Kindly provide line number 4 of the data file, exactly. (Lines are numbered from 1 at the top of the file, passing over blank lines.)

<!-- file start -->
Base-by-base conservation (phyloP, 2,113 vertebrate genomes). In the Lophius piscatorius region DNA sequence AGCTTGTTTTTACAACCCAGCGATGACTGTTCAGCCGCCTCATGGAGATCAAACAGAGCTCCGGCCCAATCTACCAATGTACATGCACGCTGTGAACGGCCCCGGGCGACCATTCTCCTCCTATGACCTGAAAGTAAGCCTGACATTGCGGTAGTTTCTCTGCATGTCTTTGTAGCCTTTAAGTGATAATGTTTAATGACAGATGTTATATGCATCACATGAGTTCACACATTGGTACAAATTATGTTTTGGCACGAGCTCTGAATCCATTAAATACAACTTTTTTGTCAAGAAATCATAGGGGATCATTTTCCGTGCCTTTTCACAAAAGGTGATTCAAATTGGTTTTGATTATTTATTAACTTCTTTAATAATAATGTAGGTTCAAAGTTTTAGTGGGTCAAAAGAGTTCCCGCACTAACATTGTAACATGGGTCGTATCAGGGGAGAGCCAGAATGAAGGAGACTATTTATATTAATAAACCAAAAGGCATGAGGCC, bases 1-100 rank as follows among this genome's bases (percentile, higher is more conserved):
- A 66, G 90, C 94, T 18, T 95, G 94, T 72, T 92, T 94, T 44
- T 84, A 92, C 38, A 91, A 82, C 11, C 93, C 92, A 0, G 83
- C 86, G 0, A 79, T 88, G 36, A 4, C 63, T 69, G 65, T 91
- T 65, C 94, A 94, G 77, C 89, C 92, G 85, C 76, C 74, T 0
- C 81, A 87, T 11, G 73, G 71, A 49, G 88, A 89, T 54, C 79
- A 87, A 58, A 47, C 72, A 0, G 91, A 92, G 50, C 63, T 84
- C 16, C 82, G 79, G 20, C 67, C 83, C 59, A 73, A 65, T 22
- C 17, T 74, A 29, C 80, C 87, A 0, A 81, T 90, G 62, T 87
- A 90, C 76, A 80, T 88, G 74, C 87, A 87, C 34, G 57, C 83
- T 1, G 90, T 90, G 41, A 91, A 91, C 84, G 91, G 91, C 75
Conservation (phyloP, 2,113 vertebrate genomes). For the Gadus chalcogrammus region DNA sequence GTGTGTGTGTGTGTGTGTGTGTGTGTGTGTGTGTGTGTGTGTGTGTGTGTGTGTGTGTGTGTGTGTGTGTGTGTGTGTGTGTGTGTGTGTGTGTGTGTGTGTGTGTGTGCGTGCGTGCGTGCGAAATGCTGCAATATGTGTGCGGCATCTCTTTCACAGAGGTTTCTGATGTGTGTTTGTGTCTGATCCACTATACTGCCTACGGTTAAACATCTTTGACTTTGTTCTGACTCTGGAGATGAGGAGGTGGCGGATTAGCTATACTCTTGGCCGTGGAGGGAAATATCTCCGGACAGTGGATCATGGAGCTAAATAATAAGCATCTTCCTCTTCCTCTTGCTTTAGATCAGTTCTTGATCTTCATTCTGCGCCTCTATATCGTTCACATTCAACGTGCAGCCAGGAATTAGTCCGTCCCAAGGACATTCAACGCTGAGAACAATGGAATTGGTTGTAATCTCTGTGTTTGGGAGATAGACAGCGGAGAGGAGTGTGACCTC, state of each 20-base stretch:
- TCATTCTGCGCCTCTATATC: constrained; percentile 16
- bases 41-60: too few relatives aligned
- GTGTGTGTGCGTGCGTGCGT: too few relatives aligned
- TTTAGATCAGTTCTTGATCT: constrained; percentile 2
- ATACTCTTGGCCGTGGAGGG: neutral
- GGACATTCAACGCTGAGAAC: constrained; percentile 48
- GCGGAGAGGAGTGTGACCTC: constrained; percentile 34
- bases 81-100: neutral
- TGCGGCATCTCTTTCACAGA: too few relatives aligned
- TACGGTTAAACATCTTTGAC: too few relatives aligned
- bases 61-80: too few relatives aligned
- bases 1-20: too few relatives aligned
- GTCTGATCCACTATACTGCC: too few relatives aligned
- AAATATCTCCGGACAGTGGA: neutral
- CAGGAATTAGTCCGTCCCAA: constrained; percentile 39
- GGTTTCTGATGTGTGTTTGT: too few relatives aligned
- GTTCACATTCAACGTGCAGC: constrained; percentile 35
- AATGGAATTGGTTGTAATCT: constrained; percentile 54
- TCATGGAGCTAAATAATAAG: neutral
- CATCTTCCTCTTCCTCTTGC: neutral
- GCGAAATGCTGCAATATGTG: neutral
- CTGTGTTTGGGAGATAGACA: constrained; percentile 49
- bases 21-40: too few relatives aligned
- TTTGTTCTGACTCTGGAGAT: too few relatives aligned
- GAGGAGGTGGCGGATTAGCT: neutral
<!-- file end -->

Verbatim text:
- C 86, G 0, A 79, T 88, G 36, A 4, C 63, T 69, G 65, T 91